FIG. 8 is an illustration of a cross-section of the clot removal apparatus 200 comprising a shape memory element 802, a heating element 804, an insulation element 808, a fluid channel or lumen 810, and one or more electrical conductor element 806. The clot removal apparatus 200 can be referred to as a central wire and the wire can further comprise radiopaque markers 812 fabricated from materials such as, but not limited to, tantalum, platinum, iridium, gold, and the like. These radiopaque markers can have a thickness ranging from 0.0005 to 0.020 inches. The radiopaque markers 812 can be circumferential bands, or discreet masses of radio-dense materials that are readily visible under fluoroscopy and which are embedded in the structures 802 or 808 comprising the wall of the catheter 200. The heating element 804 can comprise high resistance materials such as ceramics and metals such as, but not limited to, nickel chromium wire, tungsten wire, and the like. In an embodiment, the insulation element 808 is electrically insulating. In another embodiment, the insulation element 808 can be thermally insulating to minimize heating effects on surrounding tissue. The Shape memory element 802 is illustrated as a cylinder or tubular structure and encloses the heating element 804 to further dissipate heating effects of the heating element. In an embodiment, the electrical conductor element 806 delivers energy to the distal end of the heating element 804. In another embodiment, the heating element 804 is surrounded by electrical insulation and is doubled up so that both electrical connections are made at the proximal end of the clot removal wire 200. A plurality of electrical conductors 806 can be used to activate multiple coils, for example the proximal coil 700 and the distal coil 400. In an embodiment a separate electrical insulator surrounds the entirety, a portion of, or the exterior of electrical conductor 806.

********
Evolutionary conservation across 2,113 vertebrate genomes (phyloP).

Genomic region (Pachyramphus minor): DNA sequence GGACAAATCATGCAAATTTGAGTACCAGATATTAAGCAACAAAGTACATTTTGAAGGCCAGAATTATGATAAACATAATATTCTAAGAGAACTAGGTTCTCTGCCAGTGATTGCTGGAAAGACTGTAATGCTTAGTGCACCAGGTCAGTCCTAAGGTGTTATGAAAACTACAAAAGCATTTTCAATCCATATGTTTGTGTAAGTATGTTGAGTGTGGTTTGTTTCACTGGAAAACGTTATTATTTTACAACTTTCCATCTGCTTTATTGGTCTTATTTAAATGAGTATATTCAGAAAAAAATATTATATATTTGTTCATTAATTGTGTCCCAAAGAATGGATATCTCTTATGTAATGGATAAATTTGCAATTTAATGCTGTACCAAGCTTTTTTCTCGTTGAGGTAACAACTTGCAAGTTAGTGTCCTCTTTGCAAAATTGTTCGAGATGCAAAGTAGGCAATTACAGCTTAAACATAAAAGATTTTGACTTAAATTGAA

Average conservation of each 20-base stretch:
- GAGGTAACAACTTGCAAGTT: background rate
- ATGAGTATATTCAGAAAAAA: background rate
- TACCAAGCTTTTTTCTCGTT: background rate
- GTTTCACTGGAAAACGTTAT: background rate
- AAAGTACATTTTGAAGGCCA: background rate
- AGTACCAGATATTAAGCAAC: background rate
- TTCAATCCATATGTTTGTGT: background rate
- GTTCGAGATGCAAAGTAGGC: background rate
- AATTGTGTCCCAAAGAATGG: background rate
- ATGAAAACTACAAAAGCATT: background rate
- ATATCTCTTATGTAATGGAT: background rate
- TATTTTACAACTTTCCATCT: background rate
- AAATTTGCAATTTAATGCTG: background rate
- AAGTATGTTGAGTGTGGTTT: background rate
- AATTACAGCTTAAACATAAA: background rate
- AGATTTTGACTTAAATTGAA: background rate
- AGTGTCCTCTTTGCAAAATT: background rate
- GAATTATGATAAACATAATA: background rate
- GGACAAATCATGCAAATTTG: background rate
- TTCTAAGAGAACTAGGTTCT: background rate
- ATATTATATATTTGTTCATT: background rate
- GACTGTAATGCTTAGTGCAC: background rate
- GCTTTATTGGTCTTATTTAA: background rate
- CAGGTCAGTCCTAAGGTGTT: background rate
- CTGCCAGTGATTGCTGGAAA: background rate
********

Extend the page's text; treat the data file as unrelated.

• [0057]
    The shape memory element 802 can be configured as a solid wire or it can be a tubular structure. A tubular structure can be configured to impart more force than a solid wire structure given the same cross-sectional area. Referring to FIG. 11, in yet another embodiment, the shape memory element 802 can be a secondary coil 1104 or 1106. The secondary coil 1104, 1106 can be wound around the core wire, heating element 804. The fluid lumen 810 can be used to even the heating pattern of the heating elements 804, of which two are shown in FIG. 8, or it can be used for purging, aspiration, infusion, or withdrawal of fluids to or from the patient. The fluid lumen 810 can be operably connected to a fluid infusion port (FIG. 10) at the proximal end of the clot removal wire 200. The outer diameter of the clot removal wire 200 can range from 0.004 inches to 0.050 inches and preferably range from 0.006 inches to 0.040 inches in diameter.
  • [0058]
    FIG. 9 is an oblique illustration of an expandable distal region 502 of a coaxial receiving catheter 300. In an embodiment, the expandable region 502 comprises longitudinal stringers, battens, fingers, plates, wires, or the like 904. The longitudinal stringers 904 are configured to maintain column strength to prevent axial collapse of the expandable distal region 502 when a clot removal coil 400 is withdrawn therein. The region between the longitudinal stringers 904 comprises elastomeric, furled, longitudinally folded, or non-elastomeric, polymers capable of expanding in circumference. Such expansion can be uniform along the length of the expandable region 502, as shown in FIG. 6 or it can be funnel shaped as shown in FIG. 9. Other configurations for the shape of the expandable region 502 can also be useful. The expandable region 502 can also be configured as a cylindrical shutter structure or iris that expands when the proximal end is rotated relative to the distal end. The stringers 904 can be fabricated from polymers such as, but not limited to, polyester, polyimide, polyamide, PEEK, Hytrel, or the like. The stringers 904 can also comprise metals such as, but not limited to, nitinol, stainless steel, tantalum, platinum, titanium, or the like. The thickness of the stringers 904 can range from about 0.010 inches to about 0 inches smaller than the wall thickness 902 of the catheter 502.
  • [0059]
    FIG. 10 illustrates the proximal end of a clot removal apparatus 1000 comprising a clot removal wire 200, a receiving catheter 300, a catheter hub 1002, a wire hub 1014, a wire electrical connection 1024, a catheter electrical bus 806, a wire electrical bus 1016, a catheter expansion switch 1008, a clot retrieval activation switch 1010, a secondary coil expansion switch 1022, a catheter electrical connection 1004, and a hemostasis valve 1012. The catheter hub 1002 further comprises a sideport 1018 with a valve 1020. The wire hub 1014 can further comprise an inlet port with valve 1026. The hemostasis valve 1012 comprises a variable diameter central lumen (not shown) capable of accepting and sealing against guidewires, the clot retrieval wire 200, or sealing without anything inserted therethrough.